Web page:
Skip to content
My WebMD Sign In, Sign Up

Incontinence & Overactive Bladder Health Center

Font Size

Do Diaphragms Cause Urinary Tract Infections?

As it turns out, they do -- but the reason may surprise you.
By
WebMD Magazine - Feature
Reviewed by Laura J. Martin, MD

In every issue of WebMD the Magazine, we ask experts to answer readers' questions about a wide range of topics, including some of the most common beliefs about medicine. In our September 2011 issue, we asked Jane Miller, MD, an associate professor of urology at Washington University's School of Medicine, about the link between diaphragms and painful bladder infections.

Q: My friend says I'm getting urinary tract infections because I use a diaphragm. Is she right?

Recommended Related to Urinary Incontinence/OAB

Tips for Coping Day to Day With Urinary Incontinence

Like it or not, urinary incontinence is a fact of life for many people. It can happen as we get older, and for women during pregnancy or after birth, even as the result of a persistent cough. What can you do to take control? For answers, WebMD went to the American Urological Association and Craig Comiter, MD, associate professor of urology at Stanford University School of Medicine. Here are their tips on how to take matters into your own hands -- and make living with urinary incontinence a...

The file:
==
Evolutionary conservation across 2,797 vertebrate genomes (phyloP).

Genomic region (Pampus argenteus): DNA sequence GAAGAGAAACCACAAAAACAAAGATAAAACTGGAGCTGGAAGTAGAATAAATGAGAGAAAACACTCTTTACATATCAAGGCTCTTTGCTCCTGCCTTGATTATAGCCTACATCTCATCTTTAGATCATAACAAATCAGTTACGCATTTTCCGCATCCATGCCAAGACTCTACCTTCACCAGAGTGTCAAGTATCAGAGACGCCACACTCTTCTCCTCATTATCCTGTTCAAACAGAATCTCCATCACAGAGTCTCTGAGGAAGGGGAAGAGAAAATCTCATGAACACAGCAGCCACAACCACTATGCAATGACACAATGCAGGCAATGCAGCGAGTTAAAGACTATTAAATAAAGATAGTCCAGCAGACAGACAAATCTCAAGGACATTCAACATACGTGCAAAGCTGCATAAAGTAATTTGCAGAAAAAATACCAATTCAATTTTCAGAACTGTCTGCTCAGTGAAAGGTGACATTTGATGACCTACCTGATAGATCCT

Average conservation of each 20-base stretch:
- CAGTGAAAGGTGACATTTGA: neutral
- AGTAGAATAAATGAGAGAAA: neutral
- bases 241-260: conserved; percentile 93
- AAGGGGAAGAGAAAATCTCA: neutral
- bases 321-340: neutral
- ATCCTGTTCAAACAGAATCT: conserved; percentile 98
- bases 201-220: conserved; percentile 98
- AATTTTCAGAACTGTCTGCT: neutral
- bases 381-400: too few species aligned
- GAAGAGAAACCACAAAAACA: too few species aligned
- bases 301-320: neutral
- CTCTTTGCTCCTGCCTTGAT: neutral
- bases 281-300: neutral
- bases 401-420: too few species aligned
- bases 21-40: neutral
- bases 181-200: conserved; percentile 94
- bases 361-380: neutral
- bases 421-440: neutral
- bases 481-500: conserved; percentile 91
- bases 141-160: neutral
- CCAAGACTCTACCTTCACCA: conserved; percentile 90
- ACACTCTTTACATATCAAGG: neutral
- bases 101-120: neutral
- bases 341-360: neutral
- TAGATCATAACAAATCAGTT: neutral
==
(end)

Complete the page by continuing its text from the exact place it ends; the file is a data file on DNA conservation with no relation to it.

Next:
Read the Tips for Coping Day to Day With Urinary Incontinence article > >

A: It's TRUE. Diaphragm use can contribute to urinary tract infections.

The reason is that urinary tract infections (common symptoms include burning pain and a constant need to pee), get triggered by bacteria, most often E. coli, which lives in the colon and rectum. And diaphragms are used with spermicides, "which can kill off the protective bacteria in the vagina, as well as change the pH balance of the vagina," Miller says. "This can increase growth of the kinds of bacteria that cause UTIs and bring it closer to the urethra and ultimately the bladder."

If you have recurring infections, you may be better off using alternative birth control methods, such as an IUD or the Pill. General tips for avoiding bladder infections include: Drinking plenty of water, peeing when you need to (instead of "holding" it), and wiping from front to back after urinating and bowel movements.

Reviewed on June 15, 2011

Today on WebMD

Incontinence Women Slideshow
SLIDESHOW
exam room
Slideshow
 
Public restroom door sign
Slideshow
nachos and beer
Article
 
woman holding water
Slideshow
Food That Makes You Gotta Go
Slideshow
 
Male Incontinence Slideshow
Slideshow
sleepless woman
Article
 
Worried in bed
Article
woman standing in front of restroom sign
Slideshow
 
woman reading medicine bottle
Quiz
Woman on riverbank in autumn
Slideshow